will the returning field bees find a home in another hive
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  1. #1
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    Default will the returning field bees find a home in another hive

    If I move a hive out of my apiary mid day, will the returning field bees find a home in another hive close by? My hives are positioned in a row with maybe 24 inches apart.

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  3. #2
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    Default Re: will the returning field bees find a home in another hive

    Sure they will. Not a worry.
    If you can and move the remaining hive a bit after the move (say mid-way) - not required though with only 24 feet adjustment.

    Consider that the remaining hive will have a boosted foraging population within a day.
    You may want to adjust to that (add an extra honey box, what not).
    Also consider - you are weakening the hive moved mid-day.
    Former "smoker boy". Classic, square 12 frame Dadants >> Long hive/Short frame/chemical-free experimentations.

  4. #3
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    Default Re: will the returning field bees find a home in another hive

    When I have to move hives I leave the weakest one behind for a boost.

  5. #4
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    West Bath, Maine, United States
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    Default Re: will the returning field bees find a home in another hive

    My hives are positioned in a row with maybe 24 inches apart.

    And depending upon which hive you move, the one off the end, may move many bees over one hive. Depends what other focal points you have.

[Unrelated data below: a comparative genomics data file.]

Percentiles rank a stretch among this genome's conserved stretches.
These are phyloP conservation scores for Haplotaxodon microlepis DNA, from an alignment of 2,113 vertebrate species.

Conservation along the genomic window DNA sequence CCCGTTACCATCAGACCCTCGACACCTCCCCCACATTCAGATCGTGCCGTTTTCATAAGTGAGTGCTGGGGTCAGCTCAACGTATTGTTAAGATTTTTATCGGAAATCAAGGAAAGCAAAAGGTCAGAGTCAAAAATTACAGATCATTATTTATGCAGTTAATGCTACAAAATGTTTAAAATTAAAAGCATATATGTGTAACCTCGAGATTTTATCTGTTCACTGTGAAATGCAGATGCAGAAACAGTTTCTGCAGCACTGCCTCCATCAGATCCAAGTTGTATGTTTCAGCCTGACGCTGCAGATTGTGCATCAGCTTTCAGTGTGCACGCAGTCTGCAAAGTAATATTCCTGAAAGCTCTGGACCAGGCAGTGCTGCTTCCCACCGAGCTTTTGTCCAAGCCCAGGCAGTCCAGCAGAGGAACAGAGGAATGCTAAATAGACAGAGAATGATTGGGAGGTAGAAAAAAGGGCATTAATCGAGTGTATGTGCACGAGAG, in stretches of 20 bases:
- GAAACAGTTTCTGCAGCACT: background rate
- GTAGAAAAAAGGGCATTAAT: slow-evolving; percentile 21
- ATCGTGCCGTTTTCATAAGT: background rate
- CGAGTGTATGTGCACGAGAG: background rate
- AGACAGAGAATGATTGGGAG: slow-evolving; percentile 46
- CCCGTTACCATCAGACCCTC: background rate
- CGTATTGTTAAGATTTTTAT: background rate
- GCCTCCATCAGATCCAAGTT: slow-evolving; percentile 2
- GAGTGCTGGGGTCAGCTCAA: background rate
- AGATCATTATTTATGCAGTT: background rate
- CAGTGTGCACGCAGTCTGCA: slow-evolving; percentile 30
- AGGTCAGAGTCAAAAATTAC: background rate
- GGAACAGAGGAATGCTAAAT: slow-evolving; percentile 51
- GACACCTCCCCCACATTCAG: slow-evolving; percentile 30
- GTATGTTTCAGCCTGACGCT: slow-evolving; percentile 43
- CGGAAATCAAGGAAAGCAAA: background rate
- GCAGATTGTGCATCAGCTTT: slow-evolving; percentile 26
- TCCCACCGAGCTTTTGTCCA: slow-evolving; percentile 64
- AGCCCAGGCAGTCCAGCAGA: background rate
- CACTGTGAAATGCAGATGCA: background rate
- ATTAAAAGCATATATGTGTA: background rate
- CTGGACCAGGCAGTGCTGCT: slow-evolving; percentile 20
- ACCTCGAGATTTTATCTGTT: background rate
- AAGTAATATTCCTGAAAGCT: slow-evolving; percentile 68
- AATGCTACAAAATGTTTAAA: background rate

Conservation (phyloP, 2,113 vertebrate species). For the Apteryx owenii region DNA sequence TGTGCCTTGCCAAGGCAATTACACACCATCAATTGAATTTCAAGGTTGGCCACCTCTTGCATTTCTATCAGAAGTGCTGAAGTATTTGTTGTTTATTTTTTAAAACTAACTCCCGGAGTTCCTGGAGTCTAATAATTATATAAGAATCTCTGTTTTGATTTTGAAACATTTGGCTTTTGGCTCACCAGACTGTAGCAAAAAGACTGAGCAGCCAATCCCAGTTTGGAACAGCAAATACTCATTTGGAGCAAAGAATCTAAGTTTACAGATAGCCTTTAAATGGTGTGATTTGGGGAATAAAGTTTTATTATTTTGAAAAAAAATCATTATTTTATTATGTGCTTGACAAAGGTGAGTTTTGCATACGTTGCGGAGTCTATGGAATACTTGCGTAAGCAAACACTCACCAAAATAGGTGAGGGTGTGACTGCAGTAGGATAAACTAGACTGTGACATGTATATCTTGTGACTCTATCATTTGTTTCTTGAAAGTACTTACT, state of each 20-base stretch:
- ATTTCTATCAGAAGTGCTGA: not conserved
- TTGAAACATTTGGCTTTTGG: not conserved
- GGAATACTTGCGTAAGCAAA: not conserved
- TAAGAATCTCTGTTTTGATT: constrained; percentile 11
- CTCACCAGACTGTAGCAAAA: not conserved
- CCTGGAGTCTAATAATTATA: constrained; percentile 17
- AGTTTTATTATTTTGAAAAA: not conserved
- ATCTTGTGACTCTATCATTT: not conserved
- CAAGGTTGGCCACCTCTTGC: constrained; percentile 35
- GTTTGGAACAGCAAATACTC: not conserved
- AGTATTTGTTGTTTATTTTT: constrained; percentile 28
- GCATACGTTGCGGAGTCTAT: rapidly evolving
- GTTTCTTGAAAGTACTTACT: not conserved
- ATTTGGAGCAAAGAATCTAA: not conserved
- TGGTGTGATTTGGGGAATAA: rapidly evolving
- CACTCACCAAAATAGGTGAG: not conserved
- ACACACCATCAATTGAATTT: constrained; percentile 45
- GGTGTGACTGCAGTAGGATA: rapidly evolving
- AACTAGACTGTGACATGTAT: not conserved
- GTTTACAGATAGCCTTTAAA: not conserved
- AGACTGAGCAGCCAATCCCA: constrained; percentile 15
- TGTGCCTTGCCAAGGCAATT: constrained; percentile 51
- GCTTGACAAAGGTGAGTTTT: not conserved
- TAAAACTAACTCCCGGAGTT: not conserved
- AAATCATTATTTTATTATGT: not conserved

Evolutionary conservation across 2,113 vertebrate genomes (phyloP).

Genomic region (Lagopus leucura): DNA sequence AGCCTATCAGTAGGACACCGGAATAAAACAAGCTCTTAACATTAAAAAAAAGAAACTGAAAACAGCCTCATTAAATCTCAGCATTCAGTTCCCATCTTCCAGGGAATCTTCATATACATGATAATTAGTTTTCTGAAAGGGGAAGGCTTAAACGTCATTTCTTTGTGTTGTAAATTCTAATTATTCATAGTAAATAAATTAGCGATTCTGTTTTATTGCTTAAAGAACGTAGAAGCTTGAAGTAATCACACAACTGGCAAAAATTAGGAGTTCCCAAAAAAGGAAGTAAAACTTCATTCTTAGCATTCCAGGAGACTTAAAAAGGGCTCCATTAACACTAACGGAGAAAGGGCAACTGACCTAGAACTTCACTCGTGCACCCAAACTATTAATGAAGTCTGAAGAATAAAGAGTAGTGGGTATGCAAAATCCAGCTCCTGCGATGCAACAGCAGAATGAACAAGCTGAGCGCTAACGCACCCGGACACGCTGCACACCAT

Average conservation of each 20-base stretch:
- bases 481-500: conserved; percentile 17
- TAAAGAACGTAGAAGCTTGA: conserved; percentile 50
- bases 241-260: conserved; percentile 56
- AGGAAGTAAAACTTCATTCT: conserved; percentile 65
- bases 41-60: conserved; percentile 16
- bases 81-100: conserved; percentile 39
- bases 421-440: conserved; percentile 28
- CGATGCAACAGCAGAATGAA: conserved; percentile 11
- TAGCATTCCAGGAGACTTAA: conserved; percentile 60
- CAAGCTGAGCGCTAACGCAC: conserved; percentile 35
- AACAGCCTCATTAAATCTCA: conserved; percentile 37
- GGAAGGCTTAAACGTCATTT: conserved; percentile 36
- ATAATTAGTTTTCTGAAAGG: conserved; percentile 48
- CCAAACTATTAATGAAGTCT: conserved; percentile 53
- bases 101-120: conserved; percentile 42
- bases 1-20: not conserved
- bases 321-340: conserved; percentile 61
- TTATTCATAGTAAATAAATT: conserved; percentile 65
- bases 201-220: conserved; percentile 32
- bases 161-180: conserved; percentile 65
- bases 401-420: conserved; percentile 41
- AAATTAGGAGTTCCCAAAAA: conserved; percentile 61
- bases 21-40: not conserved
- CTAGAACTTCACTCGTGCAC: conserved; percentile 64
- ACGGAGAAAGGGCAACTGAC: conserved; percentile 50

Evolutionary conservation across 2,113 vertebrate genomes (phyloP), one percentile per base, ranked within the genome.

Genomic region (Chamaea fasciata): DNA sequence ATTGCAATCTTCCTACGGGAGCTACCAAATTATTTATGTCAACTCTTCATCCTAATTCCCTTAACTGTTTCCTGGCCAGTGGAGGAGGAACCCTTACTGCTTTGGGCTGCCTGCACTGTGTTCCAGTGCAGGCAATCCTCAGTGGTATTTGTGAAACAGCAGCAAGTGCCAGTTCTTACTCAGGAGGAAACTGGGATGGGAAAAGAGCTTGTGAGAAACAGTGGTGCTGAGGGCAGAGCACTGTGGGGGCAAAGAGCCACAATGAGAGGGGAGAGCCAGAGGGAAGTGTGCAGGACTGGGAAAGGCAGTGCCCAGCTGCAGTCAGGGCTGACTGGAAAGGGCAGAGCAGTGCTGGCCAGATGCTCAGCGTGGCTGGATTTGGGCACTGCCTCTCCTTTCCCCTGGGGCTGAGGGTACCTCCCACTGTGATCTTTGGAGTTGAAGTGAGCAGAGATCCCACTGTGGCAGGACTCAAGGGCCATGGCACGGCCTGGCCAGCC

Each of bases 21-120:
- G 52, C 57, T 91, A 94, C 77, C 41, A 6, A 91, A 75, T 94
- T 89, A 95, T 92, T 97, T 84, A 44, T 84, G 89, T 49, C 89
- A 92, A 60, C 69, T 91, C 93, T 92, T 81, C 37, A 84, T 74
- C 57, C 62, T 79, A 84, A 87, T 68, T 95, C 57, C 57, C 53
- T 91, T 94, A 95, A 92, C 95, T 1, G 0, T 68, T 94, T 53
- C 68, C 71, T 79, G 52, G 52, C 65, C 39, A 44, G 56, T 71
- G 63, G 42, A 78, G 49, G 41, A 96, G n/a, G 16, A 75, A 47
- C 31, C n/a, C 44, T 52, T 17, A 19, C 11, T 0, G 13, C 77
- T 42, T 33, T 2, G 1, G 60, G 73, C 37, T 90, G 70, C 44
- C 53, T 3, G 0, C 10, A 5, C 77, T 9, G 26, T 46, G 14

Every bee will find a bed for the night though.
    It is not true that you cannot teach an old dog new tricks.
    They can learn them, they just can't do them.

  6. #5
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    Columbus, Indiana, USA
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    So is there a limit on distance moved? I have 2 hives about 3’ apart but want to move both of them together about 50’ away. Is it ok and what time of day is best?
    Newbeek starting w/2 Pkg hives (2019). Zone 6a Central Indiana

  7. #6
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    If you want to minimize the loss of field bees to other hives, take the cover off before for 20 or 30 minutes before you close it up. Returning field bees will stay home.
    Michael Bush bushfarms.com/bees.htm "Everything works if you let it." ThePracticalBeekeeper.com 42y 40h 39yTF

  8. #7
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    Default Re: will the returning field bees find a home in another hive

    Quote Originally Posted by Champy View Post
    So is there a limit on distance moved? I have 2 hives about 3’ apart but want to move both of them together about 50’ away. Is it ok and what time of day is best?
    Have you thought about just leaving a brood frame with bees and just making it a walk away third hive?
    It is not true that you cannot teach an old dog new tricks.
    They can learn them, they just can't do them.

  9. #8
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    Columbus, Indiana, USA